Get Updates


It's all about (Image) Quality!

One of the top things on our mind right now is image quality and figuring out how to actually measure and determine what is a "good image quality"?

The reason for this is of course our mission to the moon. For this we are building a self developed camera system, which mades up the camera head that goes on-top of our lunar rover Asimov. The address the most obvious question right aware, why the hell are we developing a whole new camera system? Aren't there many good ones already?

The answer is quite simple: Yes, of course there are existing solutions out there! The simple reason we went out to design one ourselves is because we thought we could build a camera that really fits our mission needs and also provides a value to future explorers. When it comes to cameras and the Google Lunar XPRIZE it's very important to read the fine print of the competition guidelines. In the so called "Master Team Agreement", basically the rules of the competition, there is a very specific definition for how good images from the moon should look like. We all know about the basic goal of capturing nice HD footage from the moon and send it back to earth. But did you know that for the panoramic image alone you would need to capture more than 21.000pixels in the horizontal direction (360°) and achieve a contrast of at least 40% between neighboring pixels? The reason for these nit picking tiny details in the rules is that there are really many way to capture "HD" footage. You have probably also noticed how poorly some so called HD camera perform, especially in low light conditions. Now think about such a camera on the moon. The lunar regolith acts partially as a reflector, the sun is extremely bright and the sky is almost pitch black. Long sharp shadows are crouching all over the scene. As it turns out, operating in such light conditions (not taking into account the thermal and radiation requirements!) is really hard for a digital camera. Your normal smartphone would probably throw in the towel and leave you with images that you would not look forward to share with the world.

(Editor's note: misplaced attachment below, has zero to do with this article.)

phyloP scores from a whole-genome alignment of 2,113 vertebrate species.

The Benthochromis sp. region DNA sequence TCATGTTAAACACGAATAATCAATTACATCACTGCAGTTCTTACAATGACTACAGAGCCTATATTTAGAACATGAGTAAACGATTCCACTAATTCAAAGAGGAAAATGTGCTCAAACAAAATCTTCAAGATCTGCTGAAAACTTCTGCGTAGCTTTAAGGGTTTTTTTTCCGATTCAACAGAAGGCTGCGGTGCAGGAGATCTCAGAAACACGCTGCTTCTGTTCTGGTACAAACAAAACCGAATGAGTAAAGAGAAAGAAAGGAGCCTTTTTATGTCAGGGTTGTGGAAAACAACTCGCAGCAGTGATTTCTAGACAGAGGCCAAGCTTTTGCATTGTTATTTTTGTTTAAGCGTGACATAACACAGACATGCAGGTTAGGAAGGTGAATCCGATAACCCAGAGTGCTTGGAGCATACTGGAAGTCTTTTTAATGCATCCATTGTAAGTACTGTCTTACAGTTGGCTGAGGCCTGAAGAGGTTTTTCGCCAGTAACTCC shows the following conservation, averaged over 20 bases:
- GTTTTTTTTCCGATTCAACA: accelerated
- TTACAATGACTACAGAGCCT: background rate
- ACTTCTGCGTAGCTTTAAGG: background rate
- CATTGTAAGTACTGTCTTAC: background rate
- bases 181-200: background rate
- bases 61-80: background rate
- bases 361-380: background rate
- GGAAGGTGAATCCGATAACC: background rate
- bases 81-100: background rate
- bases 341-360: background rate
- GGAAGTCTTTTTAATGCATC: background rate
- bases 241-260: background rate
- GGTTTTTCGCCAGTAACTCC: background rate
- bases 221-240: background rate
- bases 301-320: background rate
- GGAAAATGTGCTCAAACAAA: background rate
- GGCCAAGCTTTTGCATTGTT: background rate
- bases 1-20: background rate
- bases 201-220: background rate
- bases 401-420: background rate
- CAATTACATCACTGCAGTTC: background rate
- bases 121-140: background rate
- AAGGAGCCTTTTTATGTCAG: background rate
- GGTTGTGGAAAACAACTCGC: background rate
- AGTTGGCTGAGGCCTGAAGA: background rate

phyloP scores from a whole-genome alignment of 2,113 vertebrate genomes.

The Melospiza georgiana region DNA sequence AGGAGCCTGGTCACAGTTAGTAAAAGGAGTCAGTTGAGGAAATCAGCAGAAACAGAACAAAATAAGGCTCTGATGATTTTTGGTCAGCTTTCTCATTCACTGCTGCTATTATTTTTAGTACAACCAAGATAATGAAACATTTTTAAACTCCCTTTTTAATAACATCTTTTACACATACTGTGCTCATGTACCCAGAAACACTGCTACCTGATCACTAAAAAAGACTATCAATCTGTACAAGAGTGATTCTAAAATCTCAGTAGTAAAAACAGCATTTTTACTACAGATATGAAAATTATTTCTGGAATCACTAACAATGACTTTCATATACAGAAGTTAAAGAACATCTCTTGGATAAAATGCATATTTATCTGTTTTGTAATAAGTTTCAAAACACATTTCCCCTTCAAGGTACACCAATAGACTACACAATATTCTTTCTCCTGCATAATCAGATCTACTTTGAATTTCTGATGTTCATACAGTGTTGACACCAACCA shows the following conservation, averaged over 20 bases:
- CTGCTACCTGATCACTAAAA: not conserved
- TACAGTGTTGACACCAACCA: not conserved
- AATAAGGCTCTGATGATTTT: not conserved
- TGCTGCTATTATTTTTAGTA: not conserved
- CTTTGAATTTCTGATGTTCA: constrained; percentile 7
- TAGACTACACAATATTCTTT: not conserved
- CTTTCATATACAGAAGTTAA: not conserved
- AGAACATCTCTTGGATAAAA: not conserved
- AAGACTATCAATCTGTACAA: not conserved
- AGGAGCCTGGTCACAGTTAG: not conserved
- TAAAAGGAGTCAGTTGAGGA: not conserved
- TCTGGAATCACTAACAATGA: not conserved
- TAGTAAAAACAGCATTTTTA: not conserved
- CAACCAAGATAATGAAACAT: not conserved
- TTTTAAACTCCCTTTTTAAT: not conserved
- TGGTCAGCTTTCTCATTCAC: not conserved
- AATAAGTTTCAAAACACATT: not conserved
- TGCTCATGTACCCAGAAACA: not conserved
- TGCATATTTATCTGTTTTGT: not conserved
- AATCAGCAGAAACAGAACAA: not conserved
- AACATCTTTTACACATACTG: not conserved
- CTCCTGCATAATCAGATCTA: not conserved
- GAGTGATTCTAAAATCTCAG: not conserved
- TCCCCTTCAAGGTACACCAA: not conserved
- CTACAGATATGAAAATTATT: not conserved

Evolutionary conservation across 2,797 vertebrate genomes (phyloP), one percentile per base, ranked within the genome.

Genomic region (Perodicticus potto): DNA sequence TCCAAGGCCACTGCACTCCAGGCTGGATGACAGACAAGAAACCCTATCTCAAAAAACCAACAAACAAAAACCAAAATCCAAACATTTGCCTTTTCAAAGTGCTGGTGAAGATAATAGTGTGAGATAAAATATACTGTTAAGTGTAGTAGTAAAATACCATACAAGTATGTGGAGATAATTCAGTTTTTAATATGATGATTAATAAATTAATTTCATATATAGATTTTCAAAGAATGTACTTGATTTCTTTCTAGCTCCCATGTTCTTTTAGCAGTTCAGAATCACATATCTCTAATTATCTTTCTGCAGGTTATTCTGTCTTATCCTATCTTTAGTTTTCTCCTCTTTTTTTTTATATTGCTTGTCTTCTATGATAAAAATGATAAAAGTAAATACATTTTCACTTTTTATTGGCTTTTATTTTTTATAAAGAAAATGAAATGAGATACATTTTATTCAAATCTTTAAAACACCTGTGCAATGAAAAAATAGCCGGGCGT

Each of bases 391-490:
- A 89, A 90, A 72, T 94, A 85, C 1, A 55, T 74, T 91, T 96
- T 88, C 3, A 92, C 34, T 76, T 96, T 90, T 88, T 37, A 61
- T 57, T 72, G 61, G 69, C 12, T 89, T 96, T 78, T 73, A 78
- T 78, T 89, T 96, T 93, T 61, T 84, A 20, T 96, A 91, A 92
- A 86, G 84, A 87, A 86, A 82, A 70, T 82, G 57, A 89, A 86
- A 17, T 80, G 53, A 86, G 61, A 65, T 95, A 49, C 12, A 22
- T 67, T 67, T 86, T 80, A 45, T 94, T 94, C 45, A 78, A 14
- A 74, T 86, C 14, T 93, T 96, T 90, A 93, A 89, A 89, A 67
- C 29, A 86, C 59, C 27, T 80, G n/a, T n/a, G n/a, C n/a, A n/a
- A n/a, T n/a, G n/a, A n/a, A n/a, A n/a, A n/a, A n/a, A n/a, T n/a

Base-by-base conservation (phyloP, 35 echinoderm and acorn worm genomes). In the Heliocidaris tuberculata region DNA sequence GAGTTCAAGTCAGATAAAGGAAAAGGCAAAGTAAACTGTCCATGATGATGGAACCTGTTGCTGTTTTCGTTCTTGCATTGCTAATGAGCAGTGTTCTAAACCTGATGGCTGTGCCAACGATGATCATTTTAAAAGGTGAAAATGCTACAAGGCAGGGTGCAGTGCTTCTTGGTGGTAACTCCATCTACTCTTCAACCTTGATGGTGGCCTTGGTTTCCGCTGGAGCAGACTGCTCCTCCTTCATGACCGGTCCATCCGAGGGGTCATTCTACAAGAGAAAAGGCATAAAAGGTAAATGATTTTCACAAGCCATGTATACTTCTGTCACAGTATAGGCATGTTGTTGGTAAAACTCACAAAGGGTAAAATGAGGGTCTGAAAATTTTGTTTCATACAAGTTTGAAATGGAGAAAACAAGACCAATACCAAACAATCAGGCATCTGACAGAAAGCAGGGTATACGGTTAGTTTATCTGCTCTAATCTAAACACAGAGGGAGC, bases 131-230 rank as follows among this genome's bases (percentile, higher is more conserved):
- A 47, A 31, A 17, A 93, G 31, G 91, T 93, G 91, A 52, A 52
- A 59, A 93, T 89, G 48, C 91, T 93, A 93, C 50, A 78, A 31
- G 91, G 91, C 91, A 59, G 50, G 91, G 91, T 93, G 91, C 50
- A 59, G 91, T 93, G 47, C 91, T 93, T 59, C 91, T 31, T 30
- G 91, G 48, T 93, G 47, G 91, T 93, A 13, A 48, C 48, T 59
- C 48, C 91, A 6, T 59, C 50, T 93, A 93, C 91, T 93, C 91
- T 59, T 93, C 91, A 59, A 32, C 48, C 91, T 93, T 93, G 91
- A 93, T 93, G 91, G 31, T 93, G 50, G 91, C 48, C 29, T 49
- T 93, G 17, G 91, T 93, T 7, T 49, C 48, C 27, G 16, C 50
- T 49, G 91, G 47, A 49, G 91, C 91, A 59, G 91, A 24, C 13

Really? You sent a rover to the moon and all you got are these lousy images?!

The three key requirements we identified for our camera system for the moon where, being radiation tolerant, have a small form factor with low power requirements and of course satisfy the image requirements. Ok, we cheated a bit these where actually four important requirements for our camera. However, to these vital requirements we determined that it would be nice to also be capable of learning more about the lunar surface. Thus we added a special set of 9 exchangeable filters (e.g., infrared, colors,..) to the camera. Just like on the Mars Curiosity rover. This enables us on the ground to see what would otherwise be hidden from us.